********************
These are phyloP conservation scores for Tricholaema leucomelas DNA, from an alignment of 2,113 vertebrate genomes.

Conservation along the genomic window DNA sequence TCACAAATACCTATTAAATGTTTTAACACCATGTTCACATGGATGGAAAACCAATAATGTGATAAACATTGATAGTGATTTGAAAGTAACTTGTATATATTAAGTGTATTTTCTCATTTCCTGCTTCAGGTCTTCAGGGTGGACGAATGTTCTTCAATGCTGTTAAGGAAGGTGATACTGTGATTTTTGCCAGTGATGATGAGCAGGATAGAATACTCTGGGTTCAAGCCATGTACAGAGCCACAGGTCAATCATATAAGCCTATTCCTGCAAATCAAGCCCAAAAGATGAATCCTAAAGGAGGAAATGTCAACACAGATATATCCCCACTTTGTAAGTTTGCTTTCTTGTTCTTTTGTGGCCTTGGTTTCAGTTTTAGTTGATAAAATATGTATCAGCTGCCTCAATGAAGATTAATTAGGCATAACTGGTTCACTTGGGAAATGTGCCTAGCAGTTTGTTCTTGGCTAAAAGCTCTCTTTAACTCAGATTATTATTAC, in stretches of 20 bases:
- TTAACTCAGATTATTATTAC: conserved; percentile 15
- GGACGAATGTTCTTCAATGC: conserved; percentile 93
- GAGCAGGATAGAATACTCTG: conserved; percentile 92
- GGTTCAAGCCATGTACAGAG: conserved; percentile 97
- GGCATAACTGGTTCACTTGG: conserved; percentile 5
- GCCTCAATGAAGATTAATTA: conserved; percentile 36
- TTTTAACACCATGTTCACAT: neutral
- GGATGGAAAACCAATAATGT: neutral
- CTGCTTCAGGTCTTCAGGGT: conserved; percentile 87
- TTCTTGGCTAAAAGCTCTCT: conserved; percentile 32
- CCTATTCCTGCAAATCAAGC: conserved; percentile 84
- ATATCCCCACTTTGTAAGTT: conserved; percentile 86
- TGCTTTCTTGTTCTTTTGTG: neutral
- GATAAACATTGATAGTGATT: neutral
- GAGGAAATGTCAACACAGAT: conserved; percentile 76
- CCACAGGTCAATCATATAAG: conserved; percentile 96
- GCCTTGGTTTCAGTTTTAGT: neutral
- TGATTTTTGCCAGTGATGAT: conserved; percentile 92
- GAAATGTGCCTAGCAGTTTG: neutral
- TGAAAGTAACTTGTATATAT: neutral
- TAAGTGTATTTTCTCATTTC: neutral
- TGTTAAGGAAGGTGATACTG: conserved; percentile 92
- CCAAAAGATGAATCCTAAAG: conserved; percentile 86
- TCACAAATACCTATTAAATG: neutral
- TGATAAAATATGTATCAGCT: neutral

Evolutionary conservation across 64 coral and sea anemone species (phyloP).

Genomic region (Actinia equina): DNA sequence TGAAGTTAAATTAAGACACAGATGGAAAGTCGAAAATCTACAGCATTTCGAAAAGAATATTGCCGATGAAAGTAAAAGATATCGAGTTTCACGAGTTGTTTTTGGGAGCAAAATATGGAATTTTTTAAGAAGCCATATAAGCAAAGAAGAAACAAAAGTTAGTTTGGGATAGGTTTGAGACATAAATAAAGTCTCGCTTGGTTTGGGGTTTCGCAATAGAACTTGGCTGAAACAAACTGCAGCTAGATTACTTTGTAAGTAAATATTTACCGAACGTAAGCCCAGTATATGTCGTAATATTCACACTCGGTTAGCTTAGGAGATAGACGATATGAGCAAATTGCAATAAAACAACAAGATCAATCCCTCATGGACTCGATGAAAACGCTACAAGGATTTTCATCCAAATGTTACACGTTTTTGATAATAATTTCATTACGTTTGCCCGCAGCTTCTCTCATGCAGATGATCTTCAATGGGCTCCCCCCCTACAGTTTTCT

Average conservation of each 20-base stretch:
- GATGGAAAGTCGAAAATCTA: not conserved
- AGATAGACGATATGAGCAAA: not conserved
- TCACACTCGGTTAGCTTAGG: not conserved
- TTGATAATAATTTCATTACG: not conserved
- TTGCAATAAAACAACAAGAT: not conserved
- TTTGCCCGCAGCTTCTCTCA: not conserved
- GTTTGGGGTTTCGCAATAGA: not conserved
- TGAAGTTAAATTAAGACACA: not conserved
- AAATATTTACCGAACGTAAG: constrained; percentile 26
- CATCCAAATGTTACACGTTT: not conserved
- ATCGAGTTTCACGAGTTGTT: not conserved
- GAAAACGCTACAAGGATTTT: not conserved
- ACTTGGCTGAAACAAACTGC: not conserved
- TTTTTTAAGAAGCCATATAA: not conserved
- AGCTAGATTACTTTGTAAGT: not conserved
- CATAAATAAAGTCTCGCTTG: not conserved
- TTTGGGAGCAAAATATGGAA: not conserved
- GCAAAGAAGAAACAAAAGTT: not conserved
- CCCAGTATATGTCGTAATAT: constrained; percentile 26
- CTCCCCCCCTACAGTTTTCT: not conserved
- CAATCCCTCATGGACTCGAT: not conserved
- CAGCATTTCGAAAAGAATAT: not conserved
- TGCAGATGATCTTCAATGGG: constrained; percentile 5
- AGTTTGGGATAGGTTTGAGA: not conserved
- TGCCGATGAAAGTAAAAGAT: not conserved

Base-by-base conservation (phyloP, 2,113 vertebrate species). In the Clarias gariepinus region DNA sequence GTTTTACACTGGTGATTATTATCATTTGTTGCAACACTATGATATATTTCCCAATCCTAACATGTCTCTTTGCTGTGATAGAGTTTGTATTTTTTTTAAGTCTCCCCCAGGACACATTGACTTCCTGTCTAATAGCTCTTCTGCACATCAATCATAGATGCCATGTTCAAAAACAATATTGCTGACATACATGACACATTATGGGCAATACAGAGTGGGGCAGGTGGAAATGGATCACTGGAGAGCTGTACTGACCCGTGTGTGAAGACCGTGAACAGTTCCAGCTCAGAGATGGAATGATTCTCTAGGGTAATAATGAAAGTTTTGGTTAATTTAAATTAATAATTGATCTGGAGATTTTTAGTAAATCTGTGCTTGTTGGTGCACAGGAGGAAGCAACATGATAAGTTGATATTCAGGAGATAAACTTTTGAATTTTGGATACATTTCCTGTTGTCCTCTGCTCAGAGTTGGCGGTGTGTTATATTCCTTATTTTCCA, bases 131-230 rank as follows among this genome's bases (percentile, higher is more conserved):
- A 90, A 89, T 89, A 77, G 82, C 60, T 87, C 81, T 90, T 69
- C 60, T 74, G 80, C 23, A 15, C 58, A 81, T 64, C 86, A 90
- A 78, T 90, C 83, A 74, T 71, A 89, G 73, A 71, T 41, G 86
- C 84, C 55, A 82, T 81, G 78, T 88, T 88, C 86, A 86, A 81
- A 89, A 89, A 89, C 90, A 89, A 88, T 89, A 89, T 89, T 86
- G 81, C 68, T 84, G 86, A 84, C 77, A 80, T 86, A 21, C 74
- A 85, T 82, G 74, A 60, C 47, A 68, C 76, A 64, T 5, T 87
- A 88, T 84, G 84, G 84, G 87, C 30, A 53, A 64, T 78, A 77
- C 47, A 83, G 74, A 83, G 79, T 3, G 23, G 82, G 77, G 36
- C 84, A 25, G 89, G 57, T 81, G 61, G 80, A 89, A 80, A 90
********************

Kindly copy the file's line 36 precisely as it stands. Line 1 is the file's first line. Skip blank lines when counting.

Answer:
- TTTGCCCGCAGCTTCTCTCA: not conserved